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Living Icons: Persons of Faith in the Eastern Church Paperback – March, 2004

ISBN-13: 978-0268033514 ISBN-10: 026803351X

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Living Icons: Persons of Faith in the Eastern Church + Orthodoxy: Evolving Tradition (Cistercian Studies) + The Eastern Church in the Spiritual Marketplace: American Conversions to Orthodox Christianity
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Product Details

  • Paperback: 368 pages
  • Publisher: Univ of Notre Dame Pr (March 2004)
  • Language: English
  • ISBN-10: 026803351X
  • ISBN-13: 978-0268033514
  • Product Dimensions: 1 x 6.2 x 9 inches
  • Shipping Weight: 1.3 pounds (View shipping rates and policies)
  • Average Customer Review: 4.8 out of 5 stars  See all reviews (4 customer reviews)
  • Amazon Best Sellers Rank: #1,408,948 in Books (See Top 100 in Books)

Editorial Reviews

Review

"The autor of this engaging book traces the spiritual journey of some of the most striking personalities of Orthodoxy of our time. ... Through these witnesses, through their lives and work, this study reveals the true face of Orthodoxy and is at the same time an urgent appeal to today's churches ... [a] very beautiful book, full of spirit."

About the Author

MICHAEL P. PLEKON is a professor in the department of sociology/anthropology and the program in religion and culture at Baruch College, City University of New York. He is also an ordained priest in the Orthodox Church in America. --This text refers to the Hardcover edition.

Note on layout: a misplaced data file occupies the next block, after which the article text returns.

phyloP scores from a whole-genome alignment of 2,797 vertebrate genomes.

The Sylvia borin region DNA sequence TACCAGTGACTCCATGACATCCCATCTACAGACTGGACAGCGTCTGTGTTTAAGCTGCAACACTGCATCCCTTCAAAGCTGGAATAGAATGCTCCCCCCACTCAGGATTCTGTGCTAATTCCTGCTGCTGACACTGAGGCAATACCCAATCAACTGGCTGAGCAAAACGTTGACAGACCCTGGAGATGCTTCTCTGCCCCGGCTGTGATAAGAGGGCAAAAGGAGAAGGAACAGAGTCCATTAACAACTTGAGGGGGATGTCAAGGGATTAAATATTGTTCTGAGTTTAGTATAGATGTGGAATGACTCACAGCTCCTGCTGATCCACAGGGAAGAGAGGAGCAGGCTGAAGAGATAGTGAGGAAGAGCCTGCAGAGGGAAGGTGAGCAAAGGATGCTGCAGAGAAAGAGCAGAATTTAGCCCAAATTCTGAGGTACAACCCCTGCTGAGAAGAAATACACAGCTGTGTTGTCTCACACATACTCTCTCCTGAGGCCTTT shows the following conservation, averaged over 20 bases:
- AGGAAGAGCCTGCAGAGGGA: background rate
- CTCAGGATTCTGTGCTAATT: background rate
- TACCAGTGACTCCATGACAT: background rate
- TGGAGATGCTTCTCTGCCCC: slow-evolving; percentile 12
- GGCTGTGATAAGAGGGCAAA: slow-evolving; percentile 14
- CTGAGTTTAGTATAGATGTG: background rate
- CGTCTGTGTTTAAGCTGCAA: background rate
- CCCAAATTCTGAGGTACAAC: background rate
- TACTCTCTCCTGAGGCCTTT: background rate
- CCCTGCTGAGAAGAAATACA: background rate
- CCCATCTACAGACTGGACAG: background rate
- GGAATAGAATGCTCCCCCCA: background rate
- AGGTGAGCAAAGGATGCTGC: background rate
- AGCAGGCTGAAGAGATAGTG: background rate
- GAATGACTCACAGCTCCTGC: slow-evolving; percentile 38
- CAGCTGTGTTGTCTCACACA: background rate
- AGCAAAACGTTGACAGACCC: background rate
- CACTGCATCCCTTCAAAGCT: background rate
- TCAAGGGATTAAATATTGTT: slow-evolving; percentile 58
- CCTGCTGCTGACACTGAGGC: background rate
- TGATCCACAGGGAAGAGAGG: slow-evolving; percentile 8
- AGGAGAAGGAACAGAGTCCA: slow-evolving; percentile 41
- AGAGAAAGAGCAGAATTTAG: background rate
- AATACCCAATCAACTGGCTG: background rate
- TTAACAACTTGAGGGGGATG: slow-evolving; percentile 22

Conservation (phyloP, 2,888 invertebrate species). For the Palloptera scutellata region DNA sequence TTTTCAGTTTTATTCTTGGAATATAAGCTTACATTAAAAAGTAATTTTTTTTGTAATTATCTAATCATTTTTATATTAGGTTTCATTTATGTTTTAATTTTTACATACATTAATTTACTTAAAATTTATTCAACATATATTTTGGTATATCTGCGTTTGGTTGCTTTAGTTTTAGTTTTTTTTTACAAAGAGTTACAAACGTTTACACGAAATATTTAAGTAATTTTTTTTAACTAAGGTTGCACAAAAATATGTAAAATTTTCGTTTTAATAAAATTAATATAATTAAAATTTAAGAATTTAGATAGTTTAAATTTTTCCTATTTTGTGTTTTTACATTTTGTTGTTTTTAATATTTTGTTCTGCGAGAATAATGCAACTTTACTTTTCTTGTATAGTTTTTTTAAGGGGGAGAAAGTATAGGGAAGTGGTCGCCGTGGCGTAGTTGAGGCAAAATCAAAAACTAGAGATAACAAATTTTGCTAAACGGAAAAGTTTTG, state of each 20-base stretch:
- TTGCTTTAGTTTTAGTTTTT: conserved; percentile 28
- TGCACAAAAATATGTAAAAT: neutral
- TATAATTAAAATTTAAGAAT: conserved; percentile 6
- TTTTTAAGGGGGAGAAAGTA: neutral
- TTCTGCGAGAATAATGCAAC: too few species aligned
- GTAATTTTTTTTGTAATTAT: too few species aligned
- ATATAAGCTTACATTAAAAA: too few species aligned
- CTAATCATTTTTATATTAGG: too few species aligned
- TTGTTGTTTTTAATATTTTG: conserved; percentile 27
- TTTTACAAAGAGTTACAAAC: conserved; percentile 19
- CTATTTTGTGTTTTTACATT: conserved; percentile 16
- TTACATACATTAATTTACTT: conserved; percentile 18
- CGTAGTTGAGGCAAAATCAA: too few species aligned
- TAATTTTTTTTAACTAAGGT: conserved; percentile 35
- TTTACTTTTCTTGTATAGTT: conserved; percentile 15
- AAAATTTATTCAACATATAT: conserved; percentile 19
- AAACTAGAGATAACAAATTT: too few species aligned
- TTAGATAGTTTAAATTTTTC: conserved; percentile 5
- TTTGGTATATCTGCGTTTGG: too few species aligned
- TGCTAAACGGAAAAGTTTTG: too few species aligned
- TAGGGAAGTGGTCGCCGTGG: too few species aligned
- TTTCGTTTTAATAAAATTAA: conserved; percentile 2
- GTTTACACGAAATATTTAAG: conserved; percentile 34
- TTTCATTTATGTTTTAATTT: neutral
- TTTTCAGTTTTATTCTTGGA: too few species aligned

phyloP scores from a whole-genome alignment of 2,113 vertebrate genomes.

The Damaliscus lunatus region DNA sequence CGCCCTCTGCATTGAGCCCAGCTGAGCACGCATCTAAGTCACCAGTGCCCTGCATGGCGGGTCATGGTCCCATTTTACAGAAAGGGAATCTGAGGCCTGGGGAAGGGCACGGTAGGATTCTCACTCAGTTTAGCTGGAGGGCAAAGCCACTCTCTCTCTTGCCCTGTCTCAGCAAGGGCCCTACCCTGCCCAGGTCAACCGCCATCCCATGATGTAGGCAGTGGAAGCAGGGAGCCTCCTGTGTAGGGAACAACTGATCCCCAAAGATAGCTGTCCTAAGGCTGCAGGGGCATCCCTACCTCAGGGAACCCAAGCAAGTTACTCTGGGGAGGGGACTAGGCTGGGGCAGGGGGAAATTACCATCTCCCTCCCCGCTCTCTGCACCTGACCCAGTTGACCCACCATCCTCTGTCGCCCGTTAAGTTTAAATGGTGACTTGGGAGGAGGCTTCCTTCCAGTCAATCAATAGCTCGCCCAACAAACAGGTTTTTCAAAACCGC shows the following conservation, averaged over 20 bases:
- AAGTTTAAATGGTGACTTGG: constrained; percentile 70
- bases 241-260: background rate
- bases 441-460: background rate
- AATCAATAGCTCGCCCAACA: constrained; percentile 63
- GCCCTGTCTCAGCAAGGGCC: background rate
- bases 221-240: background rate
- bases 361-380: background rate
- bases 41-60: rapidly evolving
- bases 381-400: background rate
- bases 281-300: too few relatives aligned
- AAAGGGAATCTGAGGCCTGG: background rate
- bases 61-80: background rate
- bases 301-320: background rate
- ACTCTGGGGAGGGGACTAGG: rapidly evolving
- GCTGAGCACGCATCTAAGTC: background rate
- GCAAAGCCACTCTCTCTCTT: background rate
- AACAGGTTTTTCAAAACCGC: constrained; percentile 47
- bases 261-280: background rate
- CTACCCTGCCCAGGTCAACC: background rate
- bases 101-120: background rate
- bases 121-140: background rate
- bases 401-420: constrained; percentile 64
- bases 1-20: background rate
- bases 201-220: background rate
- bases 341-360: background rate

More About the Author

Michael Plekon is professor in the department of Sociology/Anthropology and Program in Religion and Culture at Baruch College of the City University of New York. He is a priest in the Orthodox Church in America at St. Gregory Church, Wappingers Falls NY. He has published a trilogy on holiness and holy people in our time,two names as best spiritual books of 2004 and 2012. He has also translated and edited several other volumes. He has published almost a hundred articles, book chapters and essays. A student of Peter L. Berger, he has specialized in contemporary spiritual authors, persons of faith, the 20th century revival of Eastern Orthodox theology among emigre writers in Paris.

Customer Reviews

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Most Helpful Customer Reviews

5 of 5 people found the following review helpful By Bonita L. Davis on February 9, 2005
Format: Paperback
Living Icons brings to life the work, theology, commitment ment to Christian unity and holiness of ten of Orthodox Christianity's persons of faith. Maria Skobtsova, Gregory Krug, and Alexander Men are three of the profiled persons in this remarkable work. All are representatives of Russian Orthodoxy forced to emigrate from their homelands and develop their faith in a western environment. This transplanting resulted in a group of people who challenged the lethargy of their own church and opened the road of dialogue with their sister churches in the west.

Through the witnesses of these living saints of the twentieth century you can see the seeds of hope for a reunited church of all believers endowed with their diversity but united as one in Christ. I found the book fascinating as it discussed the challenges and struggles that these individuals faced. Many were rediculed for their views within Orthodoxy and declared heretical while others were murdered for their witness.